Vincent LaPadula has refused to answer press questions about his dealings with Harding or his role in his brother’s hiring. But according to former agency staffers, personnel officials were ordered by Harding to draw up a job description for John LaPadula, without any indication of what his duties might be. He ended up in the marketing department but was so extraneous that he was summarily fired—with Bloomberg’s approval—the moment his patron, Harding, was gone.

After the Voice reported last year about Vincent LaPadula’s involvement in the scandal, Bloomberg was supportive of his aide. “The Department of Investigation brought this information to my attention,” he said, “and nothing they advised me of raised serious concerns about Vinnie.” Since then, LaPadula has remained a close and prominent Bloomberg adviser, entrusted with major tasks such as the new 311 telephone line and with a desk near the mayor’s in the City Hall bullpen.

Neither of the LaPadulas returned calls, but Bloomberg aides point to John LaPadula’s firing last year, and say city investigators have yet to present a bill of particulars against Vincent LaPadula or complain about his continued City Hall presence. But law enforcement officials say privately that their investigation of Vincent LaPadula’s role, along with that of his former roommate and ex-Giuliani chief of staff Tony Carbonetti—another Harding travelmate—is ongoing.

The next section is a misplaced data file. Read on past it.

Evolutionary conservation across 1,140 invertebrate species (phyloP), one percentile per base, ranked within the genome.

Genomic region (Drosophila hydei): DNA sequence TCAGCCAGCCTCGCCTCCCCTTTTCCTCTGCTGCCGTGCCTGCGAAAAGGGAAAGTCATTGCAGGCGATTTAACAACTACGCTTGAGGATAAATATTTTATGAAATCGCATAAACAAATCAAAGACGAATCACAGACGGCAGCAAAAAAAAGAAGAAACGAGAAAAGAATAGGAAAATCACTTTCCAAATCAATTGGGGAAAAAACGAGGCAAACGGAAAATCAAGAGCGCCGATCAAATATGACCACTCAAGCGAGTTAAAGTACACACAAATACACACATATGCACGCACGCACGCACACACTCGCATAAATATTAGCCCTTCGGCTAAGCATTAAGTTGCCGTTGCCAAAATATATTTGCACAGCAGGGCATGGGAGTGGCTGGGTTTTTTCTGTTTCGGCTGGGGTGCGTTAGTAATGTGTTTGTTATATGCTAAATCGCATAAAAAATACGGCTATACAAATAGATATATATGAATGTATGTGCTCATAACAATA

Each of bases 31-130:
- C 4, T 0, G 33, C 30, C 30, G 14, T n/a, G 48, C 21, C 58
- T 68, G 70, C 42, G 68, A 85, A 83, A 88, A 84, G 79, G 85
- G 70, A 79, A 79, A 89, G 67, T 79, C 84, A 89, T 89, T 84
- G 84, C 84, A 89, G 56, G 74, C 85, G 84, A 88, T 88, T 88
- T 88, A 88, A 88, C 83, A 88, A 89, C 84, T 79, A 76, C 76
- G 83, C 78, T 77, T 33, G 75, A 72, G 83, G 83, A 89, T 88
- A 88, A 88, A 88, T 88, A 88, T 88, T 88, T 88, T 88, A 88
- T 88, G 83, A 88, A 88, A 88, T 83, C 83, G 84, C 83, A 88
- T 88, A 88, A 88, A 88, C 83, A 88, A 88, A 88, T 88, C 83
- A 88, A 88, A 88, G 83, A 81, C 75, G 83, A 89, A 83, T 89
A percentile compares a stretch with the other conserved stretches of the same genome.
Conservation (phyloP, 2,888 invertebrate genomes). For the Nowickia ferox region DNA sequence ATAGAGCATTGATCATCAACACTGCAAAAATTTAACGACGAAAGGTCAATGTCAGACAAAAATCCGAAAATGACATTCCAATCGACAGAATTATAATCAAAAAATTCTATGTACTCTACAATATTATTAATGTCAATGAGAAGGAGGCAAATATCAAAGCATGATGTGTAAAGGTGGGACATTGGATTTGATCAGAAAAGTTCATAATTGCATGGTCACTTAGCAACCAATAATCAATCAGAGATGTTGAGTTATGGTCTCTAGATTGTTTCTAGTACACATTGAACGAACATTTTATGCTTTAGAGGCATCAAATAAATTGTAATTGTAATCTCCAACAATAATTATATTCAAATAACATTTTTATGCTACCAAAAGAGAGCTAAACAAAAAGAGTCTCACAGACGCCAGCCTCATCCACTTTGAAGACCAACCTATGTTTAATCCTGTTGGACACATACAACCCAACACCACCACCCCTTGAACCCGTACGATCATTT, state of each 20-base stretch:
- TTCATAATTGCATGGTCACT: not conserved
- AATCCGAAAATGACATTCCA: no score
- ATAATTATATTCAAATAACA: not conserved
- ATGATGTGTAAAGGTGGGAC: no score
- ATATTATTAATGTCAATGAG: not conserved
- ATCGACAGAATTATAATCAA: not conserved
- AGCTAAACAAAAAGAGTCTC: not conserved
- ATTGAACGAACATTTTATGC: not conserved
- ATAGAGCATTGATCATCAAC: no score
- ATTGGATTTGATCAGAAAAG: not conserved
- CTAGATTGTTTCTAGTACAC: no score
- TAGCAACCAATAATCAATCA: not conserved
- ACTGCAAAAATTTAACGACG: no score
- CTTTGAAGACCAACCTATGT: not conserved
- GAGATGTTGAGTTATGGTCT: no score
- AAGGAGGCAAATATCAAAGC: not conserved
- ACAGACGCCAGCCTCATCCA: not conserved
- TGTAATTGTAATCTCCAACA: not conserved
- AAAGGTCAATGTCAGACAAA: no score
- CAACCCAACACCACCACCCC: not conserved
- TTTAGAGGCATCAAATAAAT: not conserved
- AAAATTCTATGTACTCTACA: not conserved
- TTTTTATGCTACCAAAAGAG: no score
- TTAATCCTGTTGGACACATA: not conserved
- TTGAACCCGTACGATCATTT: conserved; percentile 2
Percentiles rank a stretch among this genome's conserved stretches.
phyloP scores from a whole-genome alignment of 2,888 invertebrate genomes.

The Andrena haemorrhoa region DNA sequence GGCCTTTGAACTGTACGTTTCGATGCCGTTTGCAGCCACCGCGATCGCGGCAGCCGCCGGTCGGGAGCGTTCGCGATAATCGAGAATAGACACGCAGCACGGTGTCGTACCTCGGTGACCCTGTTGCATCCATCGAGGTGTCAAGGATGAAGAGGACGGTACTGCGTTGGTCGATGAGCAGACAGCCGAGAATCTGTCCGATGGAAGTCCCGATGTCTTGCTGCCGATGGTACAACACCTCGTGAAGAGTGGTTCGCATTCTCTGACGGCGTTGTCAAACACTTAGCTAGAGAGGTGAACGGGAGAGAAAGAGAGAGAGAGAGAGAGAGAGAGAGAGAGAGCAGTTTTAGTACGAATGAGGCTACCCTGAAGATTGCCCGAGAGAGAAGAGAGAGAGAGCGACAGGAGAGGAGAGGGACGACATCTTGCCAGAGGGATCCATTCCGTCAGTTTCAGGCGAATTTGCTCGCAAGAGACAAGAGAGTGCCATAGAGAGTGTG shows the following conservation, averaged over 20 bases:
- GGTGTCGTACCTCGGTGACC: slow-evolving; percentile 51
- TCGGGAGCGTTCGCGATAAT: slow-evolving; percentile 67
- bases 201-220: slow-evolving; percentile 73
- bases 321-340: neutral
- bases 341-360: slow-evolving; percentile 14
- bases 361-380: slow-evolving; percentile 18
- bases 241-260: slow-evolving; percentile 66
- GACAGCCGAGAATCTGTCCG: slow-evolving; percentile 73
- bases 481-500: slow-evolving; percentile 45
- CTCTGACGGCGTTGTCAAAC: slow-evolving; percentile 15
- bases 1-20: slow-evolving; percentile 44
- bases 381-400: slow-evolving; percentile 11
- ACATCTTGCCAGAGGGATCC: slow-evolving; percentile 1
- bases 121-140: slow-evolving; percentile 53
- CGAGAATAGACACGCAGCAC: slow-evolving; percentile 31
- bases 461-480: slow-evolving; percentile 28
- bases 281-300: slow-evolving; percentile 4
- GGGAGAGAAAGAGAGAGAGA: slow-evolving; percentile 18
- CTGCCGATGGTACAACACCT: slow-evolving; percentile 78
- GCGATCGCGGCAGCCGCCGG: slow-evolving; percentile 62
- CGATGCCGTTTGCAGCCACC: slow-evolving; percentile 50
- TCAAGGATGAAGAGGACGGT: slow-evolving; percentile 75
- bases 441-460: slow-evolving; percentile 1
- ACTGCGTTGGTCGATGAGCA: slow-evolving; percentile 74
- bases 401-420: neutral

The other culprit in the still unfolding Harding scandal, as yet unmentioned by the mayor, is Giuliani himself. If top officials at HDC, along with virtually the entire staff at the agency, failed to blow the whistle on Harding’s antics, their silence was understandable given Harding’s immense clout with Giuliani’s City Hall. His brother, Robert, was the deputy mayor overseeing the agency; his father, Raymond, was the mayor’s closest and most important political adviser. He was in regular and close contact with then top Giuliani aides Carbonetti and LaPadula, whose names were on a short list of V.I.P.s whose calls Harding instructed aides to immediately route to him, no matter where he was at the time.

Few at the tiny, 120-person agency failed to notice that Harding fell far short of the requirements for his post. He brought neither college degree nor financial background to the job and involved himself closely only in its ceremonial aspects. Yet his performance was blessed at the highest levels of City Hall. Might agency staff have suspected that his wild spending sprees had similar official sanction? If so, could anyone blame them?

No matter how many headaches Michael Bloomberg inherited from Rudy Giuliani, he remains desperately careful not to criticize his still popular predecessor. This month he will officiate at the wedding of Giuliani and his new bride, Judith Nathan, at Gracie Mansion, breaking with his own vow not to conduct mayoral marriages. Meanwhile, the scandal’s latest victims go about the task of finding new jobs and rebuilding reputations.